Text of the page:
Eleanor M. Hight, PhD

Professor of Art History and Humanities, Emerita, University of New Hampshire
Eleanor (Sis) Hight is Professor Emerita of Art History and the Humanities at the University of New Hampshire (UNH) in Durham, New Hampshire. After twenty-five years, she retired from UNH in 2015, but she still teaches part-time at UNH and Harvard and loves talking to students about art, architecture, and museums. As a PhD student in modern art at Harvard University, Professor Hight was in the museum training program. After serving as assistant director and then the acting director of the Wellesley College Museum (now the Davis Museum), she began teaching at UNH. There, she taught courses in nineteenth- and twentieth-century art and architecture, the history of photography, the introductory survey of art history, and humanities courses. When she retired from UNH, she was the head of both the art history program and the architectural studies program. She has also taught at Wellesley College, Brandeis University, Boston College, and Harvard University. Professor Hight has organized exhibitions and written exhibition catalogues for the Wellesley College Museum, the Art Institute of Chicago, the Virginia Museum, and the Museum of Art at UNH. Her publications include Capturing Japan in Nineteenth-Century New England Photography Collections (Ashgate, 2011), Felice Beato: Photographer in Nineteenth Century Japan (UNH Museum of Art, 2011), Colonialist Photography: Imag(in)ing Race and Place (co-editor with Gary D. Sampson, Routledge, 2002, 2004), and Picturing Modernism: Moholy-Nagy and Photography in Weimar Germany (The MIT Press, 1995). Most recently her research has focused on photographs of nineteenth-century Japan, the twentieth-century German-American photographer Lotte Jacobi, and on exploring the digital humanities and GeoHumanities for new ways to think about photographic history. Hight lives in the Boston area.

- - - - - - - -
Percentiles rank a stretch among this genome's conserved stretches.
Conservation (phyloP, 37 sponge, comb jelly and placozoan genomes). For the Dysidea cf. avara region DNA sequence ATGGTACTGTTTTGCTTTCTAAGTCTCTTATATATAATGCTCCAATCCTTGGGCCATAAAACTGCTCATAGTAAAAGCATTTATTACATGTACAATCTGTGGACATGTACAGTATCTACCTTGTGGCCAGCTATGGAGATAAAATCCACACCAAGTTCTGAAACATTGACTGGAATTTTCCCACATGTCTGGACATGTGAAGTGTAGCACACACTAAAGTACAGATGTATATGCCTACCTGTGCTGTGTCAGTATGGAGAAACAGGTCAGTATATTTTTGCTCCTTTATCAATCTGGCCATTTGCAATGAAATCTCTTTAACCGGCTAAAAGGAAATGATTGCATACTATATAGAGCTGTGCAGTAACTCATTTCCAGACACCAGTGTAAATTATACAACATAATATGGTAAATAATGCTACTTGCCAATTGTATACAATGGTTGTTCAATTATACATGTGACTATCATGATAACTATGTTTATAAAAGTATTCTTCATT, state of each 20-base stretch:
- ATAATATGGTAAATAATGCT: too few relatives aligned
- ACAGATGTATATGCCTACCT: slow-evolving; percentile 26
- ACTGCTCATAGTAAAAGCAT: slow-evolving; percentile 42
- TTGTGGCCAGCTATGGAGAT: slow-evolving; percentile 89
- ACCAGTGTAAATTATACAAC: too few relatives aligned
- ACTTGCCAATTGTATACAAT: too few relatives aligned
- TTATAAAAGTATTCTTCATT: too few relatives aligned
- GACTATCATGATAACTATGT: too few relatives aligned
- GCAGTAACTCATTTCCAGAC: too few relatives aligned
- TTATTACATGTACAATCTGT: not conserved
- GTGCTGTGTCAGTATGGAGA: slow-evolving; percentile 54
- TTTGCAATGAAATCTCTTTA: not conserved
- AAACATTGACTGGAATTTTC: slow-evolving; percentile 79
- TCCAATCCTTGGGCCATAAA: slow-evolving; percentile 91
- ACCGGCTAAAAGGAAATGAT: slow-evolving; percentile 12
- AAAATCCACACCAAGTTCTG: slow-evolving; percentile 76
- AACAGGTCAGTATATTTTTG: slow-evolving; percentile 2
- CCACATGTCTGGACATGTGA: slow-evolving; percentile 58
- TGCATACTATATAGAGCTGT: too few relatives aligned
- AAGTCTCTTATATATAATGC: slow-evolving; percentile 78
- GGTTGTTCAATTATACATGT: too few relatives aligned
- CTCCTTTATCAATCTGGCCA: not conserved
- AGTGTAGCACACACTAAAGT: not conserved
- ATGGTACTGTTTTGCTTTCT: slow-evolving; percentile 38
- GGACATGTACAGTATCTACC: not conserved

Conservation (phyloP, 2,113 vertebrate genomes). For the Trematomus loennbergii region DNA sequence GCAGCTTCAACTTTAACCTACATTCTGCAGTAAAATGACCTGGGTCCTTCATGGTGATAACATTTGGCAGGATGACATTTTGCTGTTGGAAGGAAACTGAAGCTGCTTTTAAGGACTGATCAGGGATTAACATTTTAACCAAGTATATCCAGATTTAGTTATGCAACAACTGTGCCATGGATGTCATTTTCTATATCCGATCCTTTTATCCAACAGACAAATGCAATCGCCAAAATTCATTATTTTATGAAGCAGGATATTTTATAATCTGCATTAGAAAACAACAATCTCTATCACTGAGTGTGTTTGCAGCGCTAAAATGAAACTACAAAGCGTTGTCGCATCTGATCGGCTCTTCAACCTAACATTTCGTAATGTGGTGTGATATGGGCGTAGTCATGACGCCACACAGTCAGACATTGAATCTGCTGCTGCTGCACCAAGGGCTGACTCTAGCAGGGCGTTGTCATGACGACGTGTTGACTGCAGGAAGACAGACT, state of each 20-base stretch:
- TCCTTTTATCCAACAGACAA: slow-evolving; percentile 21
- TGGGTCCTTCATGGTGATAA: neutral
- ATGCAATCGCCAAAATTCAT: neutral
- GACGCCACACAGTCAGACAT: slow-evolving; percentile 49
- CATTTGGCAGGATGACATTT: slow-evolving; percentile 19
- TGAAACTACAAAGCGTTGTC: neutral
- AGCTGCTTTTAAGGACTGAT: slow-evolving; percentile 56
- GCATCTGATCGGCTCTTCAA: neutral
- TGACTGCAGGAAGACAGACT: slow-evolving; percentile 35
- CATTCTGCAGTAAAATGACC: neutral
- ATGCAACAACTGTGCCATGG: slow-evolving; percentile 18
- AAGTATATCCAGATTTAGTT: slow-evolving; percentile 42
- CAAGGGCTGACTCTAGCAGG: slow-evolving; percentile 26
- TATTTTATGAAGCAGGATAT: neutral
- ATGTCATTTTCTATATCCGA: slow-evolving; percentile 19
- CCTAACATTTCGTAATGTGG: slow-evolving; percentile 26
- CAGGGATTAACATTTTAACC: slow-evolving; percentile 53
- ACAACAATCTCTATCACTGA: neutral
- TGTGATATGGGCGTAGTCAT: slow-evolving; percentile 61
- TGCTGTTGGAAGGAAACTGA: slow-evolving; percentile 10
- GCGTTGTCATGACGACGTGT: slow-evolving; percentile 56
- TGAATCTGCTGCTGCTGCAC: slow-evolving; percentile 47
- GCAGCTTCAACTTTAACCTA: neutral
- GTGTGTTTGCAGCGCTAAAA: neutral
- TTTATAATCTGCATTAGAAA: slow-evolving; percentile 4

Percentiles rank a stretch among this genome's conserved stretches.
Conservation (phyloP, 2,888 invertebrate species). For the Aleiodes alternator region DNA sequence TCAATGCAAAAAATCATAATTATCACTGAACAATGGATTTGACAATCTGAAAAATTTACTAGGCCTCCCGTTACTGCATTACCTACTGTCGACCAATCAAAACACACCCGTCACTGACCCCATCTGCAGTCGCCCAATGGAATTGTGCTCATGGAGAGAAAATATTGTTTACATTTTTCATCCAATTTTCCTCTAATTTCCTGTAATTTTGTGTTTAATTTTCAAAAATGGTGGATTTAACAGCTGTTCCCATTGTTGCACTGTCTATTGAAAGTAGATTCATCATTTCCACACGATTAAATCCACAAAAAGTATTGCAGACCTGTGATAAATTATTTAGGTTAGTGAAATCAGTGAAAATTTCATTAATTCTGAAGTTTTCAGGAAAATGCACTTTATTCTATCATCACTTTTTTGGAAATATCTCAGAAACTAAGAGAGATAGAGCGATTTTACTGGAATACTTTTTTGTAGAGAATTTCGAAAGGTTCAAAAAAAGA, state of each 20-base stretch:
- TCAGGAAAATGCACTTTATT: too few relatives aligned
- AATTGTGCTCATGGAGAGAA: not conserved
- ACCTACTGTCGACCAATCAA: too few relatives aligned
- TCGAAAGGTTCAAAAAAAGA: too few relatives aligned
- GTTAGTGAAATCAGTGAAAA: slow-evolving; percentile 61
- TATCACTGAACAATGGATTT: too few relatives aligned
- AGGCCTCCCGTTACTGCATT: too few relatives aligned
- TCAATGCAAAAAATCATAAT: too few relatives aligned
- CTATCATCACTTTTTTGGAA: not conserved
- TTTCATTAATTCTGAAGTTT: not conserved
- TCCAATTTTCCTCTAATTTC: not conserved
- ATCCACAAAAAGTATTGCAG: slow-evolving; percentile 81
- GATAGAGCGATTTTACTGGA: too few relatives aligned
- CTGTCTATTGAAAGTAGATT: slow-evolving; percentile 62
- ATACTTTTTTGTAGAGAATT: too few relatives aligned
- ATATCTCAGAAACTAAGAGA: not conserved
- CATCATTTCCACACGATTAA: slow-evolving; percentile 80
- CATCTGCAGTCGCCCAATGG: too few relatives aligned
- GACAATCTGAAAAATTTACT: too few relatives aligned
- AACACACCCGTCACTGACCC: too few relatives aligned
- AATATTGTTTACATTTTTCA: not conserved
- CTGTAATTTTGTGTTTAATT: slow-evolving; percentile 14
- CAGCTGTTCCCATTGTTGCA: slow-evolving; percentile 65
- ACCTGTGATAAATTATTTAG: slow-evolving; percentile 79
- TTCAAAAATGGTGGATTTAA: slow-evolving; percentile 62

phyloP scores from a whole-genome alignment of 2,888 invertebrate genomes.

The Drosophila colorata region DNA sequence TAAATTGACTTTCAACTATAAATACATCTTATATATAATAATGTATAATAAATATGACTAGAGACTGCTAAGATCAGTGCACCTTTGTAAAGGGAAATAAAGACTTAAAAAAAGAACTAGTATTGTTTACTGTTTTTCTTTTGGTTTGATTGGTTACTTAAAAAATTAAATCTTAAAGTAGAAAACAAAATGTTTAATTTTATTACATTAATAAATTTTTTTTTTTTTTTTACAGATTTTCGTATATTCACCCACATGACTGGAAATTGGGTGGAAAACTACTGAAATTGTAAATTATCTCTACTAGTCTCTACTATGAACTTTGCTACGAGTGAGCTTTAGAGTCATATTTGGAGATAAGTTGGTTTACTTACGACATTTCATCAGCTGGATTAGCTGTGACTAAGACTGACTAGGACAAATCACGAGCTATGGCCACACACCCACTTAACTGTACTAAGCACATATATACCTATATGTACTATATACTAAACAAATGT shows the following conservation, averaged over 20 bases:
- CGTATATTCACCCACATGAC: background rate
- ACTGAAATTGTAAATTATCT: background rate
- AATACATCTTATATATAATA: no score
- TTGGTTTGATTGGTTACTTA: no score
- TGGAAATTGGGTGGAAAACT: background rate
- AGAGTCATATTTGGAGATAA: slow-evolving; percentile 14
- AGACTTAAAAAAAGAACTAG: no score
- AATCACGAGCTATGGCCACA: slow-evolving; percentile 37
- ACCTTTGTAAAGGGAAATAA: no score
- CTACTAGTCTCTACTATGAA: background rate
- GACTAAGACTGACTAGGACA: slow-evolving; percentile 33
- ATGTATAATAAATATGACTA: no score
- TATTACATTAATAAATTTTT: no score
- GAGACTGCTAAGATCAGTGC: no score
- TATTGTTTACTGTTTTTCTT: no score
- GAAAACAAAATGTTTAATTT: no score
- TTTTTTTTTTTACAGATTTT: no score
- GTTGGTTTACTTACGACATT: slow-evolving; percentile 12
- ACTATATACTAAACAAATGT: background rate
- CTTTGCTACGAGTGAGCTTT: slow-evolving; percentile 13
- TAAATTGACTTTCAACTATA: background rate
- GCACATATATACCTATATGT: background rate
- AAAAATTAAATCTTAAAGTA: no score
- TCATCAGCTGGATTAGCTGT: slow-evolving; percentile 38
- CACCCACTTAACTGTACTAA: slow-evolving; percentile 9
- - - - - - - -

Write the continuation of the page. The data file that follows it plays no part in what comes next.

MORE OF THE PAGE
Education

  • PhD Harvard University

Contact

eleanor.hight@unh.edu

Registration is Open

 

Explore the course catalog and register by:

  • December 19 for January courses
  • January 27 for spring courses